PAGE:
Outsourcing has become so paramount to a pharmaceutical firm’s strategy that it is a given that noncore functions will be outsourced. Core functions, however, like the discovery of potential new drugs, used to remain in house. This pattern has been changing as companies are now routinely outsourcing a number of core functions including clinical trial management, manufacturing, and, increasingly, portions of drug discovery.
Declining R&D budgets are a factor. Overall expenditures on discovering and developing new drugs by PhRMA members increased nearly 10% in 2010 to reach $50.7 billion. The 2010 rise was short-lived as PhRMA estimates R&D spending dropped just over 2% to $49.5 billion in 2011.
Outsourcing has proven to be a useful tool for pharmaceutical companies to manage their core functions. It has also resulted in time and cost savings as well as financial and operational flexibility.
Drug discovery requires technical expertise in the areas of molecular biology, ultra-high throughput screening, molecular and behavioral pharmacology, and combinatorial, medicinal, and analytical chemistry. The process can be organized into four stages: target identification, target validation, high-speed screening, and lead optimization.
It is a high-cost, risky business because only a fraction of the therapeutic targets selected for study will actually yield products that obtain regulatory approval from the FDA. The average drug can take 10-plus years to progress from the discovery phase to the clinic, with only one compound out of 10,000 evolving into a viable product.
Discovery has become increasing complex since the 1990s as a result of advances in molecular biology and the emergence of new-generation biological therapies. These advances plus the emergence of new technologies have made it unsustainable for companies to undertake all drug discovery functions in-house. Therefore, the industry has chosen to outsource core drug discovery functions more frequently.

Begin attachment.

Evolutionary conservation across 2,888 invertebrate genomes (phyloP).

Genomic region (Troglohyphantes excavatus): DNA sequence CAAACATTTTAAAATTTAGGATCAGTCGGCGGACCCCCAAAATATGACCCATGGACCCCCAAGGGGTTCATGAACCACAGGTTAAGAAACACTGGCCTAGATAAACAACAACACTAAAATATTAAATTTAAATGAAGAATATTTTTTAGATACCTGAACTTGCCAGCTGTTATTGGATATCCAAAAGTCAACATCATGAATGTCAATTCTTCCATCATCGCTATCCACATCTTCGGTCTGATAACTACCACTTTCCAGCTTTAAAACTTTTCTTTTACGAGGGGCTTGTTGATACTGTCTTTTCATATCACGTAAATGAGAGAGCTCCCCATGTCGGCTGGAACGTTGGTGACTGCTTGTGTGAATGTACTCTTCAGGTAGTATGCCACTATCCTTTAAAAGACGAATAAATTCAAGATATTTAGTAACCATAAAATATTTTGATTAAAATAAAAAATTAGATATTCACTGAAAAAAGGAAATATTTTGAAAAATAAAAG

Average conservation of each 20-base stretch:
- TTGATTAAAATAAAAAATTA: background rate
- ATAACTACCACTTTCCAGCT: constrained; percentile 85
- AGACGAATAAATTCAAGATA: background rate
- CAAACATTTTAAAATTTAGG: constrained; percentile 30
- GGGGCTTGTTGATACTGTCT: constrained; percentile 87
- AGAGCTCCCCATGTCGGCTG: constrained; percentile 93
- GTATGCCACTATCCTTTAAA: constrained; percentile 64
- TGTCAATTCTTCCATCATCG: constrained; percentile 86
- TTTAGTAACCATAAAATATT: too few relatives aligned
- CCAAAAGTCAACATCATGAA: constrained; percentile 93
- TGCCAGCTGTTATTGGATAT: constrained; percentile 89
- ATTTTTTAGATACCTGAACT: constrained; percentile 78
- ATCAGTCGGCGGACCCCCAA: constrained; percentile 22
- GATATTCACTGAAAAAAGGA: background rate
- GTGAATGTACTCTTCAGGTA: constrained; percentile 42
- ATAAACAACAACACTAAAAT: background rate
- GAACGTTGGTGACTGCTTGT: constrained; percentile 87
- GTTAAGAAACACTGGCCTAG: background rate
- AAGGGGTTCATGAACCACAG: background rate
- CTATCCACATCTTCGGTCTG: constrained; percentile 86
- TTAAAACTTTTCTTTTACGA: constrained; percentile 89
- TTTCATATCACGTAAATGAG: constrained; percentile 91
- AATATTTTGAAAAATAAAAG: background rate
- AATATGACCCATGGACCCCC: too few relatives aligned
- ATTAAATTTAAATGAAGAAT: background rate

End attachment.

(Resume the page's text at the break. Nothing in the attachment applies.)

Crossover and new advancements in chemistry, molecular biology, pharmacology, microbiology, and biochemistry have resulted in the evolution of new methodologies and their application in drug discovery. These new technologies come with the promise of generating greater numbers of more effective drugs, while maintaining or reducing current costs.
Overall, Kalorama Information sees the market for outsourced drug discovery services as robust with an optimistic outlook going forward, despite the current unsettled economic environment. The global market reached $9.4 billion in 2011, which increased 15% from $8.2 billion in 2010.
This market is expected to experience robust growth reaching $11.1 billion in 2012. The global drug discovery outsourcing market is expected to grow at a compound annual rate of 16% over the next five years, exceeding $21 billion by 2016.
Another major trend that continues to gain momentum is choosing outsourcing partners in Asia and Eastern Europe. It is not only large pharmaceutical and biopharmaceutical companies that are moving their outsourcing offshore, but smaller biopharmaceutical companies are following this trend as well.
Small biopharmaceutical firms such as virtual companies that lack the infrastructure to carry out complex chemistry, biology, and lead-optimization services are choosing outsourcing partners in India or China, thus expanding the rapidly evolving global drug discovery outsourcing market.
The number of Chinese CROs offering drug discovery services has expanded significantly since 2004. Only a few companies, albeit fast-growing companies, were operating in Shanghai in 2004. However, in three years this changed very quickly. By late 2007, several drug discovery laboratories were opened in Shanghai, Beijing, Suzhou, Guangzhou, and other cities.
India’s pharmaceutical industry is a robust enterprise driven by its emergence as a global leader in the generic manufacturing field, as well as its contract clinical research and contract manufacturing organizations. Drug discovery in India is still in its infancy, and it has only been recently that contract drug discovery research has become a focus.
Asia is not the only beneficiary of the growth in outsourcing. CROs in Russia and Ukraine emerged as the Soviet bloc dissolved in the early 1990s. After the breakup, scientific funding plunged, and many highly experienced and highly educated chemists essentially found themselves out of work.
As major pharmaceutical companies scale down their own R&D operations, offshoring critical tasks such as discovery will become more prevalent.